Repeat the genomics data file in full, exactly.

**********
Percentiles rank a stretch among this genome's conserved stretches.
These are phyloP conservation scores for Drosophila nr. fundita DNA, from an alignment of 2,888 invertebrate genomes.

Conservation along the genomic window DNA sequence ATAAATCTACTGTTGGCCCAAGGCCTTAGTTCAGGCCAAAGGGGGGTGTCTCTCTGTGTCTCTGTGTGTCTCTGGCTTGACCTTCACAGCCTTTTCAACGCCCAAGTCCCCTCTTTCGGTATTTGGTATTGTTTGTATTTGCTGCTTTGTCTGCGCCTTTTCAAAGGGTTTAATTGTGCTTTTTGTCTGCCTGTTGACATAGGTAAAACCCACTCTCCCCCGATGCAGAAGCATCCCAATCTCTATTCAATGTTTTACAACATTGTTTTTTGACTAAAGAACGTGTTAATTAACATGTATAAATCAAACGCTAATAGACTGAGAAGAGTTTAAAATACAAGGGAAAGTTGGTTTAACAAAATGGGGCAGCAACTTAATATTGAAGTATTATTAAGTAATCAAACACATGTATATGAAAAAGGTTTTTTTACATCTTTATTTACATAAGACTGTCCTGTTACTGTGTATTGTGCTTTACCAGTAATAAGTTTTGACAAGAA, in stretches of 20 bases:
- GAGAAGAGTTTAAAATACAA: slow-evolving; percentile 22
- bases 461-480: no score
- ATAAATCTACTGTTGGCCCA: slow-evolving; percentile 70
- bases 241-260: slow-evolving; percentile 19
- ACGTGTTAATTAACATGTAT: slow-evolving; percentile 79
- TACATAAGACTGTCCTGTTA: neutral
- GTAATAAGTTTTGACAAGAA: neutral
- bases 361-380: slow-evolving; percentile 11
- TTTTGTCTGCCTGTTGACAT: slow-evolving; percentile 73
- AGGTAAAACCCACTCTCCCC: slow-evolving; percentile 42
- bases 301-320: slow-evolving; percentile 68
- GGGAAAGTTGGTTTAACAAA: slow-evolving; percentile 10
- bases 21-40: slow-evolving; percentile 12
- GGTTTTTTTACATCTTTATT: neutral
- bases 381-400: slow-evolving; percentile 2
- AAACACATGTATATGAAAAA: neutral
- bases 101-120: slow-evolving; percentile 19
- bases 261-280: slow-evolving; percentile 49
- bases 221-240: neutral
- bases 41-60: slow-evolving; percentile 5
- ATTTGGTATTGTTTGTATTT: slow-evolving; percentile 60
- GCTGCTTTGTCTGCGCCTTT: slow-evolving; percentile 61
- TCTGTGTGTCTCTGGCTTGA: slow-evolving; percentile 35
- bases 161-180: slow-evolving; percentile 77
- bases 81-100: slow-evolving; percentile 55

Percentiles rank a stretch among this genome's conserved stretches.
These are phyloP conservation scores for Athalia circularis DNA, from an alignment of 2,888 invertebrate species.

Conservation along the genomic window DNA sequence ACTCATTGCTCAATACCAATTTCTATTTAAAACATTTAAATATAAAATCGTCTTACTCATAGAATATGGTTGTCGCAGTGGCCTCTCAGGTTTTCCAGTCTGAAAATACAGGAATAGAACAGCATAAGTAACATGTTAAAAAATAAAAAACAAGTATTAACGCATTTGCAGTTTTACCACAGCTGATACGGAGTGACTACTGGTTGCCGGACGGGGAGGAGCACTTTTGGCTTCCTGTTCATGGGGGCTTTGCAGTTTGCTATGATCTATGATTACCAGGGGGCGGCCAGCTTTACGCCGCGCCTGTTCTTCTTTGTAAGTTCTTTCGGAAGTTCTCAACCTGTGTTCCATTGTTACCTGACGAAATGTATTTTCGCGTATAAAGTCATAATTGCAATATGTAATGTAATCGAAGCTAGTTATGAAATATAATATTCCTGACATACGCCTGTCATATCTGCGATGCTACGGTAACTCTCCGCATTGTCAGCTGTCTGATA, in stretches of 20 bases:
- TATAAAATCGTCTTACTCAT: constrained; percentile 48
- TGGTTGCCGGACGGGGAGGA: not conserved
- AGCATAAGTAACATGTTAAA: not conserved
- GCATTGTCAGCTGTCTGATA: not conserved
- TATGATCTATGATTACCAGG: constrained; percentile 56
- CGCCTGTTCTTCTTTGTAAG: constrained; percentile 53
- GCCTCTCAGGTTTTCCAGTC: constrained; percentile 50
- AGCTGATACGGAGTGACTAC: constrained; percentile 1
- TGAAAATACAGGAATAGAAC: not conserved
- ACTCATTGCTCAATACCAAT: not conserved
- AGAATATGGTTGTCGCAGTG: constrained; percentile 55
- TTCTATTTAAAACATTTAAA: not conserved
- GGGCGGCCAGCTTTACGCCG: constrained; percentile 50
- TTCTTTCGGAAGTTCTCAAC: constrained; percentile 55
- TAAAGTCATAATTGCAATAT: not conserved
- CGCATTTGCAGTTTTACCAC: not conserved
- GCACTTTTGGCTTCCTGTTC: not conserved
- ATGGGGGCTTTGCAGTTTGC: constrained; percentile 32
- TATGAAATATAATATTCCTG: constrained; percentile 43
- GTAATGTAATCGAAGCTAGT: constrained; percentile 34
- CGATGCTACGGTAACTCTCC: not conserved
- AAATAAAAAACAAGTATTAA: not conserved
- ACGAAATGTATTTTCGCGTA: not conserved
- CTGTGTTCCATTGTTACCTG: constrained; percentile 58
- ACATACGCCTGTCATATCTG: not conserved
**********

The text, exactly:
Percentiles rank a stretch among this genome's conserved stretches.
These are phyloP conservation scores for Drosophila nr. fundita DNA, from an alignment of 2,888 invertebrate genomes.

Conservation along the genomic window DNA sequence ATAAATCTACTGTTGGCCCAAGGCCTTAGTTCAGGCCAAAGGGGGGTGTCTCTCTGTGTCTCTGTGTGTCTCTGGCTTGACCTTCACAGCCTTTTCAACGCCCAAGTCCCCTCTTTCGGTATTTGGTATTGTTTGTATTTGCTGCTTTGTCTGCGCCTTTTCAAAGGGTTTAATTGTGCTTTTTGTCTGCCTGTTGACATAGGTAAAACCCACTCTCCCCCGATGCAGAAGCATCCCAATCTCTATTCAATGTTTTACAACATTGTTTTTTGACTAAAGAACGTGTTAATTAACATGTATAAATCAAACGCTAATAGACTGAGAAGAGTTTAAAATACAAGGGAAAGTTGGTTTAACAAAATGGGGCAGCAACTTAATATTGAAGTATTATTAAGTAATCAAACACATGTATATGAAAAAGGTTTTTTTACATCTTTATTTACATAAGACTGTCCTGTTACTGTGTATTGTGCTTTACCAGTAATAAGTTTTGACAAGAA, in stretches of 20 bases:
- GAGAAGAGTTTAAAATACAA: slow-evolving; percentile 22
- bases 461-480: no score
- ATAAATCTACTGTTGGCCCA: slow-evolving; percentile 70
- bases 241-260: slow-evolving; percentile 19
- ACGTGTTAATTAACATGTAT: slow-evolving; percentile 79
- TACATAAGACTGTCCTGTTA: neutral
- GTAATAAGTTTTGACAAGAA: neutral
- bases 361-380: slow-evolving; percentile 11
- TTTTGTCTGCCTGTTGACAT: slow-evolving; percentile 73
- AGGTAAAACCCACTCTCCCC: slow-evolving; percentile 42
- bases 301-320: slow-evolving; percentile 68
- GGGAAAGTTGGTTTAACAAA: slow-evolving; percentile 10
- bases 21-40: slow-evolving; percentile 12
- GGTTTTTTTACATCTTTATT: neutral
- bases 381-400: slow-evolving; percentile 2
- AAACACATGTATATGAAAAA: neutral
- bases 101-120: slow-evolving; percentile 19
- bases 261-280: slow-evolving; percentile 49
- bases 221-240: neutral
- bases 41-60: slow-evolving; percentile 5
- ATTTGGTATTGTTTGTATTT: slow-evolving; percentile 60
- GCTGCTTTGTCTGCGCCTTT: slow-evolving; percentile 61
- TCTGTGTGTCTCTGGCTTGA: slow-evolving; percentile 35
- bases 161-180: slow-evolving; percentile 77
- bases 81-100: slow-evolving; percentile 55

Percentiles rank a stretch among this genome's conserved stretches.
These are phyloP conservation scores for Athalia circularis DNA, from an alignment of 2,888 invertebrate species.

Conservation along the genomic window DNA sequence ACTCATTGCTCAATACCAATTTCTATTTAAAACATTTAAATATAAAATCGTCTTACTCATAGAATATGGTTGTCGCAGTGGCCTCTCAGGTTTTCCAGTCTGAAAATACAGGAATAGAACAGCATAAGTAACATGTTAAAAAATAAAAAACAAGTATTAACGCATTTGCAGTTTTACCACAGCTGATACGGAGTGACTACTGGTTGCCGGACGGGGAGGAGCACTTTTGGCTTCCTGTTCATGGGGGCTTTGCAGTTTGCTATGATCTATGATTACCAGGGGGCGGCCAGCTTTACGCCGCGCCTGTTCTTCTTTGTAAGTTCTTTCGGAAGTTCTCAACCTGTGTTCCATTGTTACCTGACGAAATGTATTTTCGCGTATAAAGTCATAATTGCAATATGTAATGTAATCGAAGCTAGTTATGAAATATAATATTCCTGACATACGCCTGTCATATCTGCGATGCTACGGTAACTCTCCGCATTGTCAGCTGTCTGATA, in stretches of 20 bases:
- TATAAAATCGTCTTACTCAT: constrained; percentile 48
- TGGTTGCCGGACGGGGAGGA: not conserved
- AGCATAAGTAACATGTTAAA: not conserved
- GCATTGTCAGCTGTCTGATA: not conserved
- TATGATCTATGATTACCAGG: constrained; percentile 56
- CGCCTGTTCTTCTTTGTAAG: constrained; percentile 53
- GCCTCTCAGGTTTTCCAGTC: constrained; percentile 50
- AGCTGATACGGAGTGACTAC: constrained; percentile 1
- TGAAAATACAGGAATAGAAC: not conserved
- ACTCATTGCTCAATACCAAT: not conserved
- AGAATATGGTTGTCGCAGTG: constrained; percentile 55
- TTCTATTTAAAACATTTAAA: not conserved
- GGGCGGCCAGCTTTACGCCG: constrained; percentile 50
- TTCTTTCGGAAGTTCTCAAC: constrained; percentile 55
- TAAAGTCATAATTGCAATAT: not conserved
- CGCATTTGCAGTTTTACCAC: not conserved
- GCACTTTTGGCTTCCTGTTC: not conserved
- ATGGGGGCTTTGCAGTTTGC: constrained; percentile 32
- TATGAAATATAATATTCCTG: constrained; percentile 43
- GTAATGTAATCGAAGCTAGT: constrained; percentile 34
- CGATGCTACGGTAACTCTCC: not conserved
- AAATAAAAAACAAGTATTAA: not conserved
- ACGAAATGTATTTTCGCGTA: not conserved
- CTGTGTTCCATTGTTACCTG: constrained; percentile 58
- ACATACGCCTGTCATATCTG: not conserved